“Mr. Gunderson?” began Stacia. “Are you okay? You don’t seem like a… one of the…”
“Zombies?” asked Mr. Gunderson, turning slowly. “No, I’m not like one of them.”
“Hang on,” Tom mumbled to Stacia. He could see the dark, oily sheen on Mr. Gunderson’s skin. “This isn’t him talking.”
“Oh, but it is, young man,” said Mr. Gunderson. “This is more the real me than I’ve been in years. Does that surprise you? I’ve finally been set free.”
“What does he mean?” Stacia’s voice trembled.
“He doesn’t mean anything,” said Tom. “It’s a trick. It’s the ninjas. Let’s take him!”
“Stop them!” shouted Mr. Gunderson.
Two ninjas swung down from the ceiling, both aiming in the direction of Tom. He pointed his flashlight at them. The beam caused them to smoke where it struck, at first, but even that stopped happening after a moment.
“Isn’t adaptation wonderful?” jeered Mr. Gunderson.
Tom ducked and rolled forward, the ninjas sailing over his head, and as he came up to a crouch, he directed the flashlight at Mr. Gunderson’s eyes. Mr. Gunderson stumbled back, holding his hands up in front of his face.
Meanwhile, Stacia turned to find a group of zombies come lurching out of the den across the entryway of the house. She pumped the squirt gun a few times, sprayed at them, and they reeled back, groaning, but it only slowed them down a little.
“No time to waste!” shouted Tom. “We need to stop him!”
Then Tom did something that made him very afraid. He lunged and tackled Mr. Gunderson, oily sheen and all. Tom managed to keep his feet in the tackle, and so was able to pull the man into the dining room. He let his weight continue to carry them both toward the kitchen, and finally flung Mr. Gunderson into the kitchen. Spinning, he saw the ninjas heading for Stacia, and the zombies were recovering as well.
Tom reached into his backpack and pulled out a small metal cannister, something Mr. Gunderson had warned him very gravely he should never use unless he absolutely had to. At the moment, he didn’t feel like he had other options.
“Cover your eyes, Stacia!” Stacia’s hands went over her eyes, Tom pulled the pin, rolled the cannister onto the ground. He waited breathlessly as it settled just below the ninjas, then squeezed his eyes shut just before it burst. Even through his eyelids he detected the flash, and the sudden deafening pop left nothing but a hollow ringing in his ears.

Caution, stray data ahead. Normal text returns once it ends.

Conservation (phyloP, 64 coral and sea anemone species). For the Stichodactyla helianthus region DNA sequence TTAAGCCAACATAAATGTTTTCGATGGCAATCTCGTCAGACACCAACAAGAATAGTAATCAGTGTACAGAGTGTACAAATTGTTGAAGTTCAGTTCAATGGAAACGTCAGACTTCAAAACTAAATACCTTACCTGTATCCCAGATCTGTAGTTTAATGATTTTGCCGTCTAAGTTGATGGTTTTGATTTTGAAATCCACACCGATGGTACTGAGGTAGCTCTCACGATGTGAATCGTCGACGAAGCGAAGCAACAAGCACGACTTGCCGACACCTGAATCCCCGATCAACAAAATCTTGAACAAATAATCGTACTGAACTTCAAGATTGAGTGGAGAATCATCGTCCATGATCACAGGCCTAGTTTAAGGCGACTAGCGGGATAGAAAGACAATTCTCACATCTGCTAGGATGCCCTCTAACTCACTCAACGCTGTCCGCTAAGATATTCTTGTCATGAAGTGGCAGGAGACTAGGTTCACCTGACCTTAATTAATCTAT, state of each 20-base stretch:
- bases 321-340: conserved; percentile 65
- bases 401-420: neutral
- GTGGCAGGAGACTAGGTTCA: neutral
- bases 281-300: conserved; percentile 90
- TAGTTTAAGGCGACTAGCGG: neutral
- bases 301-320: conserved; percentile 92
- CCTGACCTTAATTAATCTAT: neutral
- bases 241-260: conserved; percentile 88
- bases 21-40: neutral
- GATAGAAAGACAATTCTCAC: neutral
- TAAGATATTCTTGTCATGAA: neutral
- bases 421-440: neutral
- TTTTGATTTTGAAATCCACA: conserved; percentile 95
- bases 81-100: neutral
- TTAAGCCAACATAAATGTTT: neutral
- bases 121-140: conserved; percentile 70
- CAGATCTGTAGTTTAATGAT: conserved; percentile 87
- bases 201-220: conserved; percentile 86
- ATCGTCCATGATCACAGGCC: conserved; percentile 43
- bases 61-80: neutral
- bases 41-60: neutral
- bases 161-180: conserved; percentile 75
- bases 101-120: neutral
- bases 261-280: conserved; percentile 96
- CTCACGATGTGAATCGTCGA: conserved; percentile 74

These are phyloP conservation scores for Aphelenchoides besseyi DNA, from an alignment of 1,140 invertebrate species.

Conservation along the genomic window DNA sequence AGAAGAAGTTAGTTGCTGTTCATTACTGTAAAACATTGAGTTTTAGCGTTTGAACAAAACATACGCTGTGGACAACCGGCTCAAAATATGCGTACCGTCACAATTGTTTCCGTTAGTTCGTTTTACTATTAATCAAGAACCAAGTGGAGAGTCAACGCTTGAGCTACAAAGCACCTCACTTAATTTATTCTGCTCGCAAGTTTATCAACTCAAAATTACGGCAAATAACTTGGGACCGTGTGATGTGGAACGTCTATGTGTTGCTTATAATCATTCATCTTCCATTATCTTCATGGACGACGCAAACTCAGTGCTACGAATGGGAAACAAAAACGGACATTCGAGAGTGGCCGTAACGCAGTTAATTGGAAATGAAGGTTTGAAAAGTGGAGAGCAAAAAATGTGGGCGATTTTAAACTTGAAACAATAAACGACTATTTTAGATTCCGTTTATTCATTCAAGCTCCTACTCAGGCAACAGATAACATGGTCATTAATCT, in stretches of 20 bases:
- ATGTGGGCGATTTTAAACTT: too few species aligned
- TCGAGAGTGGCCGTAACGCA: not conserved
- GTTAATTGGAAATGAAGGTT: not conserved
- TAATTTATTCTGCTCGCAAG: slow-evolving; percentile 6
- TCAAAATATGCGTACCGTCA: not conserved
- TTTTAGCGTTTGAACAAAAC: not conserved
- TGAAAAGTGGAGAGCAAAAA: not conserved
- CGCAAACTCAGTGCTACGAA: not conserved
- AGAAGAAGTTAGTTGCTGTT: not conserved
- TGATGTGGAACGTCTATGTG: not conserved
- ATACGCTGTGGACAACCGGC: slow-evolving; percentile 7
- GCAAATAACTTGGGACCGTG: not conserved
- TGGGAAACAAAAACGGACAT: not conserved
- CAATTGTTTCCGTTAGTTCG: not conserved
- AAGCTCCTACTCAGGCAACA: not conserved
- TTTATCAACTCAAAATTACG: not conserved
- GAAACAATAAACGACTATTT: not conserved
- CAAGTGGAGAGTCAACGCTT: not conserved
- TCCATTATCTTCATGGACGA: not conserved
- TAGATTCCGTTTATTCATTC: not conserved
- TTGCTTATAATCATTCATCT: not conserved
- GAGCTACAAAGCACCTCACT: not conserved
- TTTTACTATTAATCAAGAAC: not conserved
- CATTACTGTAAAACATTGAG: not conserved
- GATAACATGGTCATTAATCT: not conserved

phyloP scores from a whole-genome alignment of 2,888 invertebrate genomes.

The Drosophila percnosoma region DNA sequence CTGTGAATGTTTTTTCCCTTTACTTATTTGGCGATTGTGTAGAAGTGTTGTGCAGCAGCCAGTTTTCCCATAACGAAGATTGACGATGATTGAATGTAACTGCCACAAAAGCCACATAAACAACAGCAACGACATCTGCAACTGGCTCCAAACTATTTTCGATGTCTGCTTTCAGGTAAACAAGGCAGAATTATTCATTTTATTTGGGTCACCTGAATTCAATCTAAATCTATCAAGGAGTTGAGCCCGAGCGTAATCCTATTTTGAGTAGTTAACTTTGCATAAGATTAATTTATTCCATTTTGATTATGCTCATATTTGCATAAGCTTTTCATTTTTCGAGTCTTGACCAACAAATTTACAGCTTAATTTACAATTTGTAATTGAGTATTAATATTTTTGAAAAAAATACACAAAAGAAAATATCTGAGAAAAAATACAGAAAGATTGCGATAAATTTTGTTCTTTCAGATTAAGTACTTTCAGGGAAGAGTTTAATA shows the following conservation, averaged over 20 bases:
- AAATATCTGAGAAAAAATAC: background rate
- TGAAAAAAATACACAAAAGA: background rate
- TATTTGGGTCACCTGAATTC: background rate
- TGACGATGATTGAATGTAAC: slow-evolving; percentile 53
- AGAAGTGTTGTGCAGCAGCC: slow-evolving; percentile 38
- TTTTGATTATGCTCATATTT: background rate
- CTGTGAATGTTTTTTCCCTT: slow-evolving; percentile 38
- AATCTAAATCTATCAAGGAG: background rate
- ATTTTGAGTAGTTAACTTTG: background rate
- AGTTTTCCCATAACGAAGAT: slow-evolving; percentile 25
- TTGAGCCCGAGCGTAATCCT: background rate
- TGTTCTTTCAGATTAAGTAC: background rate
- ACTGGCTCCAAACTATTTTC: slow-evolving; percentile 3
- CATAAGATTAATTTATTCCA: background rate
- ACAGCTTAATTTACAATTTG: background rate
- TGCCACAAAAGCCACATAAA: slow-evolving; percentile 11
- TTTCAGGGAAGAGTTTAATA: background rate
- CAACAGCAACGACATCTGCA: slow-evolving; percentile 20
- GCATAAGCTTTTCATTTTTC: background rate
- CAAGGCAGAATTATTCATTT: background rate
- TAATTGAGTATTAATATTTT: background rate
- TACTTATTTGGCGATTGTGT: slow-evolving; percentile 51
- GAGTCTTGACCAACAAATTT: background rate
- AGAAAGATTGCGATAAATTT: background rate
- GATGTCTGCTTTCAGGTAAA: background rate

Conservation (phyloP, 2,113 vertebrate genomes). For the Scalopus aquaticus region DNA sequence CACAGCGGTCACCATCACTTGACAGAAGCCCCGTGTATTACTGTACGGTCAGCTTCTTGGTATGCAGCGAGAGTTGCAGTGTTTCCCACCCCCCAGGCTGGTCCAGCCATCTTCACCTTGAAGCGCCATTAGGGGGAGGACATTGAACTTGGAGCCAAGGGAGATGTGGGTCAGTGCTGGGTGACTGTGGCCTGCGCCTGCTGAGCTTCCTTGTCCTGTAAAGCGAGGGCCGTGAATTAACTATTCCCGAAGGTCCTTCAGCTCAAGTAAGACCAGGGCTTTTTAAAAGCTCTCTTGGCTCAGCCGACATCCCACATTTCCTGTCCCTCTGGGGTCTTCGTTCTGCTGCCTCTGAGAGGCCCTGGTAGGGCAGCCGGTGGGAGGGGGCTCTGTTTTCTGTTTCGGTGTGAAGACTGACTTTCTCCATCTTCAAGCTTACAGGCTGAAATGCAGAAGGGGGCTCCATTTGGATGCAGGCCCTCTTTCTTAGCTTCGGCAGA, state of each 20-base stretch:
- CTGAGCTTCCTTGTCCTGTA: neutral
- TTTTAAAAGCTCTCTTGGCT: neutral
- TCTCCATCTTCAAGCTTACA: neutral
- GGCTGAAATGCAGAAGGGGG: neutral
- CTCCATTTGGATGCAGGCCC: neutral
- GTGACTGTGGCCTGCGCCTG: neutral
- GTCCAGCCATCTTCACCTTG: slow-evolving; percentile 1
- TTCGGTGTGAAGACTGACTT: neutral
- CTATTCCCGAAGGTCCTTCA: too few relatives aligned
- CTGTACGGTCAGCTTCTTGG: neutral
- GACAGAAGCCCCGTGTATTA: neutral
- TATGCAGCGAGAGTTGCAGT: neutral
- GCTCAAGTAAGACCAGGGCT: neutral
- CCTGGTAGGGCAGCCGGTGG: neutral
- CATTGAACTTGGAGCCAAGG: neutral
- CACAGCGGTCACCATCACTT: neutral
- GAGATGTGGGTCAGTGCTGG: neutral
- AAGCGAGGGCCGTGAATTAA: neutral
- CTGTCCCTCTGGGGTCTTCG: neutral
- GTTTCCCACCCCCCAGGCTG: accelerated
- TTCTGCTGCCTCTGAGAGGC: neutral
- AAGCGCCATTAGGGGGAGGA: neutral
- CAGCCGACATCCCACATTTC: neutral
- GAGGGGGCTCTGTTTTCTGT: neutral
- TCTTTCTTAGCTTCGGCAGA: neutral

He opened his eyes to see piles of black dust where the ninjas had been, and the zombies in disarray. Stacia was looking at his, mouthing something, but all he could hear was the ringing. He motioned her over, but her eyes when wide and she pointed.
Tom whirled, fell backward and landed awkwardly with the backpack and its contents falling next to him. He watched a stream of glowing liquid fly over him, striking Mr. Gunderson starting at his head and moving down his body. He shook with laughter, but there was more to it. Tom ripped open the backpack and pulled out the largest thing in it – a massive battery powered floodlamp, fitted with a black lightbulb, which he unleashed on Mr. Gunderson. The combination of glowstick fluid and UV rays caused Mr. Gunderson to light up like a movie special effect.
Tom’s ears must have been recovering, because he heard the roar from Mr. Gunderson, who flailed as he backed away, trying to escape the light. But Tom pressed on, and Stacia continued to spray him. They pressed him into the kitchen, where he tumbled to the floor and shook. At last, he was still.
Hesitantly, Tom flicked off the light and leaned down. “Mr. Gunderson?” he said, after popping his ears.
Mr. Gunderson rolled over, propped himself up on his elbows. “Kids?”
“You’re back!” cried Stacia.
Mr. Gunderson quickly got to his feet. “I hear zombies!”
“In the other room,” said Tom, “disoriented, but they’ll be coming.”
“Then let’s get out of here. Any ninjas?”
“There were, but they’re gone.”
“Thomas took them out with a flashbang.”
“Do you have any more with you?”
Tom shook his head. “I brought just the one,” he said as they rushed to the door. “I didn’t want to be tempted to use them too quickly.”
“Good, good,” said Mr. Gunderson absently.
“Let’s go. Stevie’s going to meet us in the woods.”
As they hit the lawn, Mr. Gunderson shook his head. “Well, you kids sure pulled off quite the rescue.”
“We couldn’t leave you,” said Stacia.
“Besides,” said Tom, “now we know our plan for cleansing the zombies works. In fact, why don’t we go back in and…”
Stacia shook her head. “Not enough in the tank. We need to fill it back up.”
Mr. Gunderson nodded throughout. “Now, wait,” he said. “There’s something I don’t want to leave behind.”
“I don’t think we should go back in,” said Tom.
“No, it’s in your family’s cellar,” said Mr. Gunderson. “Trust me, it will be worth it.”
“What is it?”
“No time to explain, we need to get it and get out fast. But I’d appreciate the backup.”
“Let’s get moving, then,” said Stacia.
Then ran over to Tom and Stevie’s house, and Mr. Gunderson started down the stairs. Tom grabbed Stacia’s arm. “Are you okay?” he asked, peering into her eyes.
“I just wanted to make sure the flashbang didn’t hurt you. How are your ears?”
Stacia smiled. “I’m okay, Thomas.”
“Okay,” he said, and pulled her into a brief hug.
They went down the stairs. “Mr. Gunderson, what are we looking for down here-”
Mr. Gunderson turned and smiled. His eyes were pools of inky black. “Fooled you,” he said.
The cellar doors above slammed shut, and darkness enveloped them.